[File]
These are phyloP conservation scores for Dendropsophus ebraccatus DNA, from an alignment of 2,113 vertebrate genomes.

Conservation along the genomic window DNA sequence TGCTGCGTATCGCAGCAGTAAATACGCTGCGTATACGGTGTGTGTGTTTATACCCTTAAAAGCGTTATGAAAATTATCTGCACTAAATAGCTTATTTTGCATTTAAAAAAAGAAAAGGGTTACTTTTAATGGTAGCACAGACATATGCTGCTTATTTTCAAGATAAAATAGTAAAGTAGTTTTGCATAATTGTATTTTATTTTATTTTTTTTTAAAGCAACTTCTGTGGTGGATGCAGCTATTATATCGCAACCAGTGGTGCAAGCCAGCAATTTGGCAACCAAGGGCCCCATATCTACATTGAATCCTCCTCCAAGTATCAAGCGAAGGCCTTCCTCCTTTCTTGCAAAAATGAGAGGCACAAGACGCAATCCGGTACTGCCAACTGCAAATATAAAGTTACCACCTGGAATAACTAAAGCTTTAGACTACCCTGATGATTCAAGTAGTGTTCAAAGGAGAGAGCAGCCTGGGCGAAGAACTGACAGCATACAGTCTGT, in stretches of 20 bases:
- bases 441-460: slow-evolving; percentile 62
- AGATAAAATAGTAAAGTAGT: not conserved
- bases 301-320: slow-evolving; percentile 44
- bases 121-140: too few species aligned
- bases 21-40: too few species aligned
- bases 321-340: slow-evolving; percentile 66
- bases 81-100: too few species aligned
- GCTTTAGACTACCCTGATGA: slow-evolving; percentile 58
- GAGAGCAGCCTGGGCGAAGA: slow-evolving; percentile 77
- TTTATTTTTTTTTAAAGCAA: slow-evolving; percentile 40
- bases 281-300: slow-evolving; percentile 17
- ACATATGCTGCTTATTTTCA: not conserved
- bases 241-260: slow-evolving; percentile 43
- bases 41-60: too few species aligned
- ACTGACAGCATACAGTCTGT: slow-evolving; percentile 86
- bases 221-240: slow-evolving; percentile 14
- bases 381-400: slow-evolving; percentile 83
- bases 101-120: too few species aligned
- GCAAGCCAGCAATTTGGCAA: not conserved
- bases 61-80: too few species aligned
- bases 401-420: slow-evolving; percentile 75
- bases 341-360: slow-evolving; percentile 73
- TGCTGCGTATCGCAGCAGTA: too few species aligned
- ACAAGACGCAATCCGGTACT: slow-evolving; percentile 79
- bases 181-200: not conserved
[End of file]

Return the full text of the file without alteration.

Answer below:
These are phyloP conservation scores for Dendropsophus ebraccatus DNA, from an alignment of 2,113 vertebrate genomes.

Conservation along the genomic window DNA sequence TGCTGCGTATCGCAGCAGTAAATACGCTGCGTATACGGTGTGTGTGTTTATACCCTTAAAAGCGTTATGAAAATTATCTGCACTAAATAGCTTATTTTGCATTTAAAAAAAGAAAAGGGTTACTTTTAATGGTAGCACAGACATATGCTGCTTATTTTCAAGATAAAATAGTAAAGTAGTTTTGCATAATTGTATTTTATTTTATTTTTTTTTAAAGCAACTTCTGTGGTGGATGCAGCTATTATATCGCAACCAGTGGTGCAAGCCAGCAATTTGGCAACCAAGGGCCCCATATCTACATTGAATCCTCCTCCAAGTATCAAGCGAAGGCCTTCCTCCTTTCTTGCAAAAATGAGAGGCACAAGACGCAATCCGGTACTGCCAACTGCAAATATAAAGTTACCACCTGGAATAACTAAAGCTTTAGACTACCCTGATGATTCAAGTAGTGTTCAAAGGAGAGAGCAGCCTGGGCGAAGAACTGACAGCATACAGTCTGT, in stretches of 20 bases:
- bases 441-460: slow-evolving; percentile 62
- AGATAAAATAGTAAAGTAGT: not conserved
- bases 301-320: slow-evolving; percentile 44
- bases 121-140: too few species aligned
- bases 21-40: too few species aligned
- bases 321-340: slow-evolving; percentile 66
- bases 81-100: too few species aligned
- GCTTTAGACTACCCTGATGA: slow-evolving; percentile 58
- GAGAGCAGCCTGGGCGAAGA: slow-evolving; percentile 77
- TTTATTTTTTTTTAAAGCAA: slow-evolving; percentile 40
- bases 281-300: slow-evolving; percentile 17
- ACATATGCTGCTTATTTTCA: not conserved
- bases 241-260: slow-evolving; percentile 43
- bases 41-60: too few species aligned
- ACTGACAGCATACAGTCTGT: slow-evolving; percentile 86
- bases 221-240: slow-evolving; percentile 14
- bases 381-400: slow-evolving; percentile 83
- bases 101-120: too few species aligned
- GCAAGCCAGCAATTTGGCAA: not conserved
- bases 61-80: too few species aligned
- bases 401-420: slow-evolving; percentile 75
- bases 341-360: slow-evolving; percentile 73
- TGCTGCGTATCGCAGCAGTA: too few species aligned
- ACAAGACGCAATCCGGTACT: slow-evolving; percentile 79
- bases 181-200: not conserved